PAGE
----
LDAP and Kerberos, So Happy Together

by Juliet Kemp

Tip of the Trade: LDAP organizes information and provides access to it. Kerberos is designed to handle authentication. Separate they are useful; together they offer a powerful and secure solution.

Juliet Kemp
LDAP (Lightweight Directory Access Protocol) is basically a way of organizing information and providing access to it. It's commonly used for user, service and machine information, and it's incredibly useful. The Linux version is OpenLDAP. It will handle authentication as well as information (so the password aspect of login as well as looking up who the user is, where his home directory is, and so on). However, it's not as secure as it could be — by default connections are unencrypted, so your password is being sent out in the open.

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Previously, you could deal with this using SSL tunneling, but that has been deprecated since the retirement of LDAPv2 (in 2003). TLS is another option, but even using that, LDAP still has security problems.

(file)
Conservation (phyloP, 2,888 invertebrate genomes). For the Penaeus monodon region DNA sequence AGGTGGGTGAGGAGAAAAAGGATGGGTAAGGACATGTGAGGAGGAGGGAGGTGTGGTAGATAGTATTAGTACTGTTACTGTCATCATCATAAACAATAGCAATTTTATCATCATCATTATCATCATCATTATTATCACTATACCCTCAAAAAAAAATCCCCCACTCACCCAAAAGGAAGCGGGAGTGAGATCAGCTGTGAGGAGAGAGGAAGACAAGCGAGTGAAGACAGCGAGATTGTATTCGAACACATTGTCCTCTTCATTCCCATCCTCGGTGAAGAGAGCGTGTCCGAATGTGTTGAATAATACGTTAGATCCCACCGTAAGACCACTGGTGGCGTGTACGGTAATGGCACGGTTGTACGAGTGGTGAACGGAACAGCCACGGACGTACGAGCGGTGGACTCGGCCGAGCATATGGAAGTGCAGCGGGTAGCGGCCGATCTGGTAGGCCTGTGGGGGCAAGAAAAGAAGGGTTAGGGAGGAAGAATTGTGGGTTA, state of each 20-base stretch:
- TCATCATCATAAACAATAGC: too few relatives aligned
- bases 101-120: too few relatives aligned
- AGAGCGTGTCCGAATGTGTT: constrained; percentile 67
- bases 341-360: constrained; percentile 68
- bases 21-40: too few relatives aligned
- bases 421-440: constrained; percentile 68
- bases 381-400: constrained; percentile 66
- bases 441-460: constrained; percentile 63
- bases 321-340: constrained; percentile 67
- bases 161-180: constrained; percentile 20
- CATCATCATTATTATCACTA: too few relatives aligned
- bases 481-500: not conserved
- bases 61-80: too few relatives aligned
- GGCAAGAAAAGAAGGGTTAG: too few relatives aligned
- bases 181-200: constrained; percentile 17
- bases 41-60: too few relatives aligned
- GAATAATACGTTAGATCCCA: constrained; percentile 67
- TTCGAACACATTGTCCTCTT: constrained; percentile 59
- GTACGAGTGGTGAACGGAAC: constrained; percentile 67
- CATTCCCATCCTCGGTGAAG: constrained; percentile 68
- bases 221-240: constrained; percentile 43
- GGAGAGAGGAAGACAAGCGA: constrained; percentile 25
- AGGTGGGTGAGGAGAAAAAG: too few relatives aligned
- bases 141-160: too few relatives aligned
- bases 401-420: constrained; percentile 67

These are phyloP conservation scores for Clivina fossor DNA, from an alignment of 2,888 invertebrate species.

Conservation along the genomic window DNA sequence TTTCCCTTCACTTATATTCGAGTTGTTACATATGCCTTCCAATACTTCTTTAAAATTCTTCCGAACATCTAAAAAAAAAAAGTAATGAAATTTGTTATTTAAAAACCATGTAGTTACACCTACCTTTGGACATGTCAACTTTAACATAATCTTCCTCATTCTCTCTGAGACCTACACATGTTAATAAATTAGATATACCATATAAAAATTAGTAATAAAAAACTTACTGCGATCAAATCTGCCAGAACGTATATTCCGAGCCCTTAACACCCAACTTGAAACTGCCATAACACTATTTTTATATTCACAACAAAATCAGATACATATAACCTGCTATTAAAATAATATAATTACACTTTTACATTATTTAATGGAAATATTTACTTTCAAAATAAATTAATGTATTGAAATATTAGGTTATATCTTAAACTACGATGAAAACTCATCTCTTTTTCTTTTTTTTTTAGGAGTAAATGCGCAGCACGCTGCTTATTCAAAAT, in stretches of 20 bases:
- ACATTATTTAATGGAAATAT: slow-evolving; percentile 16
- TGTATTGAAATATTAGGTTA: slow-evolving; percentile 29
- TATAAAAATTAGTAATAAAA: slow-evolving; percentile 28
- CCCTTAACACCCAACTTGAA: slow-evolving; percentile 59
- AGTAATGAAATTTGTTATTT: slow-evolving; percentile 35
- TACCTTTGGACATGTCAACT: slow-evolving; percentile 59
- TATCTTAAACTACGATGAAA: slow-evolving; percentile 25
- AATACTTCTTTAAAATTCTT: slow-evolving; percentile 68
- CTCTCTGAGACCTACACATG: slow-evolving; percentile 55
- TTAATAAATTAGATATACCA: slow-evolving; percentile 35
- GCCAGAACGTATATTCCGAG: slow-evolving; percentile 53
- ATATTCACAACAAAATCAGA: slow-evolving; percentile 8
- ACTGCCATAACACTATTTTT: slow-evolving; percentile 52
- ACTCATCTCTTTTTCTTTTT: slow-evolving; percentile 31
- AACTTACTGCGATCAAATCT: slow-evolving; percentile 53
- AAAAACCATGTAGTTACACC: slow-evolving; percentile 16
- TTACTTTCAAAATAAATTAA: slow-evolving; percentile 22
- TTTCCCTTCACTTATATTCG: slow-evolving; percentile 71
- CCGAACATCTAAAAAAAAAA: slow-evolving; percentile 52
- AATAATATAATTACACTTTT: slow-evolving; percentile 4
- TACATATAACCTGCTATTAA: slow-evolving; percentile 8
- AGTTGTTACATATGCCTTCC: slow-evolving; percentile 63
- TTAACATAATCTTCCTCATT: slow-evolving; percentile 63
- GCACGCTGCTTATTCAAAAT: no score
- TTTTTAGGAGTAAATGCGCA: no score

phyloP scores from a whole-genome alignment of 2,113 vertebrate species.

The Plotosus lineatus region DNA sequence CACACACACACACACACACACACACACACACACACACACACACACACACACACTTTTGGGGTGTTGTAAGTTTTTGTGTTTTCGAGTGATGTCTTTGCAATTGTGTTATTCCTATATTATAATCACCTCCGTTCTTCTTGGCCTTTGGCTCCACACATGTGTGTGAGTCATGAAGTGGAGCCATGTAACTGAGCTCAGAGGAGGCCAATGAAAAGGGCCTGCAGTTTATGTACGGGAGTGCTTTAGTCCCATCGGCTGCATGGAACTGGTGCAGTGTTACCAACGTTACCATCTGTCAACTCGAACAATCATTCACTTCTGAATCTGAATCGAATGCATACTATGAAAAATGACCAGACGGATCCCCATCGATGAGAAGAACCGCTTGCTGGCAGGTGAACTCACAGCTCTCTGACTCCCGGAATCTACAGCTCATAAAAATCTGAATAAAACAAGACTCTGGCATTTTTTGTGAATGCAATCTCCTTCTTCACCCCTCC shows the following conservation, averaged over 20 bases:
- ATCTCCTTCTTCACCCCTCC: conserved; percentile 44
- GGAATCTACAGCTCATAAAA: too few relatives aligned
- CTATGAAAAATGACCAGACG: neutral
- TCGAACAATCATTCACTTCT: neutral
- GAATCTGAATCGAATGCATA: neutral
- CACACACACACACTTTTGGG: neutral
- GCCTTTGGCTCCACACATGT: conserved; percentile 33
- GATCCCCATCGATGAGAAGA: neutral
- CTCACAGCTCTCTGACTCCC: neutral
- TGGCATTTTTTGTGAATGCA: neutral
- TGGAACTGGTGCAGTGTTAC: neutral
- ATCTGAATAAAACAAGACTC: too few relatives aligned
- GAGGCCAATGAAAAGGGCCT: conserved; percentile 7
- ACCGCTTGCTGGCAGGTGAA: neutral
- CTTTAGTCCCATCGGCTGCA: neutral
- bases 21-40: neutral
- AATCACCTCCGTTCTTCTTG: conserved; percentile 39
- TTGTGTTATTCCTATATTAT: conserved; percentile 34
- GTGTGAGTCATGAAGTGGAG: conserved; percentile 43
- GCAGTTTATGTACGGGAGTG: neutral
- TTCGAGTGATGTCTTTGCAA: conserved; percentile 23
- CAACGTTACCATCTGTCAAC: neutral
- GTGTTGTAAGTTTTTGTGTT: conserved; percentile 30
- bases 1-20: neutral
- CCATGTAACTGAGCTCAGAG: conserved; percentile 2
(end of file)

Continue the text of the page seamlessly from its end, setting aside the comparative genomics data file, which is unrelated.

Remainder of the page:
For security, your best option is Kerberos. Kerberos is specifically designed to handle authentication. It will not do the information lookup that LDAP does. It avoids password security problems and enables single-sign-on (a very useful feature!).

So the ideal situation is to use both Kerberos and LDAP: one for authentication and one for information organization and access. In fact, they do play quite nicely together, but information about on how to achieve this is limited. If you do want to set them up, check out this two-part article I wrote (requires registration but is free) a while back which is still relevant. You can also get more information from the LDAP and Kerberos web pages.

This article was originally published on Monday Jan 12th 2009
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